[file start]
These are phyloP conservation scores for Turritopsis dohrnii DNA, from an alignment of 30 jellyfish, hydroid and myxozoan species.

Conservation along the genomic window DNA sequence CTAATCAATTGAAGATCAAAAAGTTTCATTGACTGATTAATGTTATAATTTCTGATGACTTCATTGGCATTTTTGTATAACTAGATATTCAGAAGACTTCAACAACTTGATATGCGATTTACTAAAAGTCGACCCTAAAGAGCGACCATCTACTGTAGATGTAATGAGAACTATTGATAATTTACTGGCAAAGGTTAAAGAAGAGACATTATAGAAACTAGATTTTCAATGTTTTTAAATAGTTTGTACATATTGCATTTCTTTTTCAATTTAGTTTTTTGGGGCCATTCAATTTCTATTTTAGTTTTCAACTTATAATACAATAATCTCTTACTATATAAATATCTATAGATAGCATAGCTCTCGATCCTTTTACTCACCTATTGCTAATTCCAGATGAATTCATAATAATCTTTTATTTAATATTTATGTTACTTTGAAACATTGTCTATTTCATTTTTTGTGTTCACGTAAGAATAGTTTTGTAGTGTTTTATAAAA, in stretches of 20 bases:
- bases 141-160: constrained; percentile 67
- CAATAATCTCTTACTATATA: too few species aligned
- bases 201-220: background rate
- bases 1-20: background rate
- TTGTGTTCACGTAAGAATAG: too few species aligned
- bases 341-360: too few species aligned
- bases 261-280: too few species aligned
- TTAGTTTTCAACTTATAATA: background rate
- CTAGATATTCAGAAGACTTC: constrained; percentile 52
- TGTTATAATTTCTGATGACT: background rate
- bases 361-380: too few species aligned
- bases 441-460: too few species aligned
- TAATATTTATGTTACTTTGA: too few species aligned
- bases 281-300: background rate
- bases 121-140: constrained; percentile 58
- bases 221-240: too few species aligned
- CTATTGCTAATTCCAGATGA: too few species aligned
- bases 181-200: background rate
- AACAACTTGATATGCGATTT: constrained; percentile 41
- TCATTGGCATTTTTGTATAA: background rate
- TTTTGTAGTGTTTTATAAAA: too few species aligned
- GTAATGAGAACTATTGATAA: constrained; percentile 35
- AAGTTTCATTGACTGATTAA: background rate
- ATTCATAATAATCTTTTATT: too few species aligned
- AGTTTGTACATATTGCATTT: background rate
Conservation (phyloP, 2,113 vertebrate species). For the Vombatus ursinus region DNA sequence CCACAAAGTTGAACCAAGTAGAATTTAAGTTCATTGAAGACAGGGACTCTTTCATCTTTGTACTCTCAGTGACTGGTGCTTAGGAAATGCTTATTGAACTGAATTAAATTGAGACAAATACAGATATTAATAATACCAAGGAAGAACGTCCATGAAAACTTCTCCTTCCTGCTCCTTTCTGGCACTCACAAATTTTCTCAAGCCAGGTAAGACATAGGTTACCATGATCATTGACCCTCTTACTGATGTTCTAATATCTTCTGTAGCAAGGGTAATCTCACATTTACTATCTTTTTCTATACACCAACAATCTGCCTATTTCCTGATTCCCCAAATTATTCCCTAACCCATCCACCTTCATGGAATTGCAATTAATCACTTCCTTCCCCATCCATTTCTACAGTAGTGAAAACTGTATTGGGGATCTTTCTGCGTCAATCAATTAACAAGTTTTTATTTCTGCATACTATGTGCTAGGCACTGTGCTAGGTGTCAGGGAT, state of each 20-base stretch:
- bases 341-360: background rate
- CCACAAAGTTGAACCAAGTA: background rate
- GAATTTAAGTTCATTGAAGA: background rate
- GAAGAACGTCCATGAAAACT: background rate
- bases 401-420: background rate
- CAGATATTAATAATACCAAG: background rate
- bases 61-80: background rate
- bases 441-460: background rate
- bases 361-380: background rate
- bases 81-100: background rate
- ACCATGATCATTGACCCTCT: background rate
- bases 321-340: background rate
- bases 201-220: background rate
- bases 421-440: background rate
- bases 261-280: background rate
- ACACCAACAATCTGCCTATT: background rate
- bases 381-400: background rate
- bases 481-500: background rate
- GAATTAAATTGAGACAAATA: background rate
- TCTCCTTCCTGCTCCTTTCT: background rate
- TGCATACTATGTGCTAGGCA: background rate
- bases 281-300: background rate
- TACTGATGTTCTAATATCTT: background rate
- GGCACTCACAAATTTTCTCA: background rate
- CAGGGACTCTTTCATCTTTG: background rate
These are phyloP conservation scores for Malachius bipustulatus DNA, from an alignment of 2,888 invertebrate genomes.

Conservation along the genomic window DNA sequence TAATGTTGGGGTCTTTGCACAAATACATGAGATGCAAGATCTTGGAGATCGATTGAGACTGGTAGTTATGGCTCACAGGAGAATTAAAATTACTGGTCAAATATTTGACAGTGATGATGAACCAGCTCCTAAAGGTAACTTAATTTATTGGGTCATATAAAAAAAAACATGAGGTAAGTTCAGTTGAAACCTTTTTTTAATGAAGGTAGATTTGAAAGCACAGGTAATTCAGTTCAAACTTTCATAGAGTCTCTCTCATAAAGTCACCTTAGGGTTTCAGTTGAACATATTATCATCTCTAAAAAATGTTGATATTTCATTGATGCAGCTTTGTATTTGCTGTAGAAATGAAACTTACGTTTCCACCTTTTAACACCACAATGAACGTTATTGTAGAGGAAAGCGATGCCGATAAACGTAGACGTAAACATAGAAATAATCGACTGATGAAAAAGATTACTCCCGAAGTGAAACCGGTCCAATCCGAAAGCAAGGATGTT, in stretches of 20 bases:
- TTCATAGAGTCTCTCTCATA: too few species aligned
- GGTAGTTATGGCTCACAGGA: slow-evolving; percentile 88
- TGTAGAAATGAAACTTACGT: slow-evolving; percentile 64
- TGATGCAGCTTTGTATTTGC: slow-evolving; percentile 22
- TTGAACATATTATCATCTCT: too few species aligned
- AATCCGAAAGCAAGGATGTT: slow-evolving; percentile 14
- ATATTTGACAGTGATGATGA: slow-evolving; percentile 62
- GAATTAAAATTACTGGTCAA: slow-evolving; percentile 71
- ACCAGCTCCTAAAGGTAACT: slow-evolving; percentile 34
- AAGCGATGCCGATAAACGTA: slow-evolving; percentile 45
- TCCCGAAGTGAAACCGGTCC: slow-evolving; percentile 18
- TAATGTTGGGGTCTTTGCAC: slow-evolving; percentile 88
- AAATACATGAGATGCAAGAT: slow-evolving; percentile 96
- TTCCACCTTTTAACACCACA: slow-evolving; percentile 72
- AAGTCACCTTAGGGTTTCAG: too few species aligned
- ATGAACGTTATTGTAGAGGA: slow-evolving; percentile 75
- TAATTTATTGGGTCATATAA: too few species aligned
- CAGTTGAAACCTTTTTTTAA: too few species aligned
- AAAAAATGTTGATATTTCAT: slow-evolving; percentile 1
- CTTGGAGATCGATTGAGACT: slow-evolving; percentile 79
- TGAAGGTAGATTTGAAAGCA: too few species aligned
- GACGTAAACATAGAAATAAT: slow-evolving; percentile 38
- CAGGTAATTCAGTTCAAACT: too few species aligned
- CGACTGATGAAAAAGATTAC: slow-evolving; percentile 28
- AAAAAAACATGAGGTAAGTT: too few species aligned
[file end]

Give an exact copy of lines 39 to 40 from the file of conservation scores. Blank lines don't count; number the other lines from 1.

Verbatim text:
- ACCATGATCATTGACCCTCT: background rate
- bases 321-340: background rate